Friday, October 18, 2013

Fhoto Friday

--50th Anniversary Photo Comparison
--Cropping for Face Views Photos

50th Anniversary Photo Comparison

I thought it would be interesting to compare the photos of my paternal grandparents with Joanne and me.  It isn't exactly a balanced comparison, because my grandfather was 85 and my grandmother was 73; whereas, I was 72 and Joanne 71.

Alonzo & Grace's 50th Anniversary--1952
Back row center--my father, Delbert B. Ritchhart
His sisters flank Alonzo and Grace in front row and his brothers
are in the back row.

Joanne and I in Hawaii--2009

There is an obvious contrast, the age of my grandfather being a big one.  Our photo being in color with a beautiful backdrop also makes some difference; but I think a big contributing factor was probably the times we lived in.  Our grandparents had a tougher life, medical care wasn't what it is today.  They were homesteaders on land miles from town with poor transportation.  When my father's youngest sister was an infant and took sick, my dad's oldest brother had to ride his horse to the nearest ranch to ask them to drive my grandmother and her child to town, as they didn't own an automobile.  The child died, possibly because of their isolation and poor transportation.  In fact, they never owned an auto their entire life.

In the winter months, when their wasn't much to be done on the homestead, my grandfather worked and lived in town, rarely making the trip on horseback back to the homestead.  This left the older boys and my grandmother to care for themselves.

My grandmother died of arteriosclerosis less than a month after they celebrated their anniversary.  My grandfather lived to the age of 92.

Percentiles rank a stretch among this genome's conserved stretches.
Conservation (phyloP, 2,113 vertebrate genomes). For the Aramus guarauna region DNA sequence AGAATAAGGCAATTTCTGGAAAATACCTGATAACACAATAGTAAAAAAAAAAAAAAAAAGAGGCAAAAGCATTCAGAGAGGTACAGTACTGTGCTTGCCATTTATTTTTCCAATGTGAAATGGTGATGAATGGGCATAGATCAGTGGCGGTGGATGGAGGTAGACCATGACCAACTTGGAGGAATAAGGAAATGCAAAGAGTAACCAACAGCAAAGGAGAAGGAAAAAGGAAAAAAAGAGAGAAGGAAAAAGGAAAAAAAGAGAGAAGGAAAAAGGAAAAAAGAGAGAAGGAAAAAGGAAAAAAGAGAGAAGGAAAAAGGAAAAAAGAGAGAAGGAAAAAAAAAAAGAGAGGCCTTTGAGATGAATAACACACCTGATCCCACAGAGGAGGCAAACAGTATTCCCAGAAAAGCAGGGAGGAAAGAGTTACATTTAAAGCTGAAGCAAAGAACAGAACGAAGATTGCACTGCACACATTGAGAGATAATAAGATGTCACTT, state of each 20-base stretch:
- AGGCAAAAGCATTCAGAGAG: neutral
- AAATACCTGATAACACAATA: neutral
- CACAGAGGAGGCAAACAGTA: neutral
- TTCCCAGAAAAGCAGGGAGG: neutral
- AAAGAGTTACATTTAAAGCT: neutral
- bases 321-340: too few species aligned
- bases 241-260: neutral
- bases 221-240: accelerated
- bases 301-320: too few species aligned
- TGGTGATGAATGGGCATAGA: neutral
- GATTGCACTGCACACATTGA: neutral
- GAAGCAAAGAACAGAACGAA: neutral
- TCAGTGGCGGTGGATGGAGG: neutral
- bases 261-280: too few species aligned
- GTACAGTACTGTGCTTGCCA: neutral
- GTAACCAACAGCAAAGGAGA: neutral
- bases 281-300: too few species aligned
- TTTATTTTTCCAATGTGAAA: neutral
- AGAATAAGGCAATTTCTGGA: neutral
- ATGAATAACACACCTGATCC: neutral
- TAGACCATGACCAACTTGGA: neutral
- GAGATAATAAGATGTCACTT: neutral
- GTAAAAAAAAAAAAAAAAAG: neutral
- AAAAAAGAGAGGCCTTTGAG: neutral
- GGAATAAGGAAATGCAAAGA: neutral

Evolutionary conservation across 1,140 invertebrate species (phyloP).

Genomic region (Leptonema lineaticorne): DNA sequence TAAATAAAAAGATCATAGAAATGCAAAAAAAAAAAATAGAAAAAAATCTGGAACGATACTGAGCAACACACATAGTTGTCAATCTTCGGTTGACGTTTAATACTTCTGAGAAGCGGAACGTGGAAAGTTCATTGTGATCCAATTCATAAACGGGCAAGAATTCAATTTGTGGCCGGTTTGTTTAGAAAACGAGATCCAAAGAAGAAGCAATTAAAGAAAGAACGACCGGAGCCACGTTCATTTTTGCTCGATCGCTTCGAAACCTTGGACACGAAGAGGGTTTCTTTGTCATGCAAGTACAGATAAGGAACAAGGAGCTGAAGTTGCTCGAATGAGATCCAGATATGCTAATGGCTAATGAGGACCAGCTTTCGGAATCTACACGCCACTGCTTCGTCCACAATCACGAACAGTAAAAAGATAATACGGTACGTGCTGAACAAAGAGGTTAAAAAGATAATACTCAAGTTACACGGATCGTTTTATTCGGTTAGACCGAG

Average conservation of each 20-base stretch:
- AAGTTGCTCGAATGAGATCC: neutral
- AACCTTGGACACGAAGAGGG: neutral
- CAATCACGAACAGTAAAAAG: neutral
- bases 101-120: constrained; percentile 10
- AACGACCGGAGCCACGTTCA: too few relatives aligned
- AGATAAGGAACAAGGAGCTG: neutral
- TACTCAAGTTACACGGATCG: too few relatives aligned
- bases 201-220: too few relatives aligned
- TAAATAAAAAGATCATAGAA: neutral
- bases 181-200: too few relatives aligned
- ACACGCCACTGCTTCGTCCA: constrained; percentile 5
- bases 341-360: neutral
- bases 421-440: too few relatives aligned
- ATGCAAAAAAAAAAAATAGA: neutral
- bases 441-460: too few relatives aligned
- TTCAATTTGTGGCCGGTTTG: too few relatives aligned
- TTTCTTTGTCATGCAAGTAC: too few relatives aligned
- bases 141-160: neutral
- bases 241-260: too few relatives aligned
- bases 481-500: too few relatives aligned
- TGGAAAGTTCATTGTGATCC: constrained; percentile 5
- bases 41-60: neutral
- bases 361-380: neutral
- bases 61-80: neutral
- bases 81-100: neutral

Cropping to Provide Individual Facial Views

There are many times we as genealogists like to have individual facial views or portrait style photos to attach to our family trees.  However, I have encountered the problem many times that I have group photos; but not individual portraits.  

The common solution is to take the best group photo we have and crop out the faces of those individuals of interest.  The example that I show as follows, is probably a worst case situation.  The group photo isn't very clear; but it was the best photo I had to work with.  It is a photo taken at my wife's parent's wedding and includes both sets of parents as well as Joanne's parents.

The below photo is shown just as it appeared when I scanned it at 300 dpi (dots per inch).  If my scanner had a higher resolution I would have used it; but that is the highest resolution it provides.  Always be careful when you crop the total photo that you don't cut out the name of the photography studio or other identifying information which could be helpful in dating or determining the location of the photo.

McConnell Schmidt Wedding (uncropped)
McConnell Schmidt Wedding (cropped)

The photos below of three of the parents are, admittedly, not very clear, but they are better than having nothing.  I have purposely not enlarged them, because they start to become much more "fuzzy" because of the lack of resolution.  

Mary Dye McConnell

Mary Bolla Schmidt

Russell McConnell

 Keep in mind these are very near "worst case" situation and you can still get a readable image from them.  Thus, if you have better quality photos to start with, or scan at a higher resolution, you should get better results.

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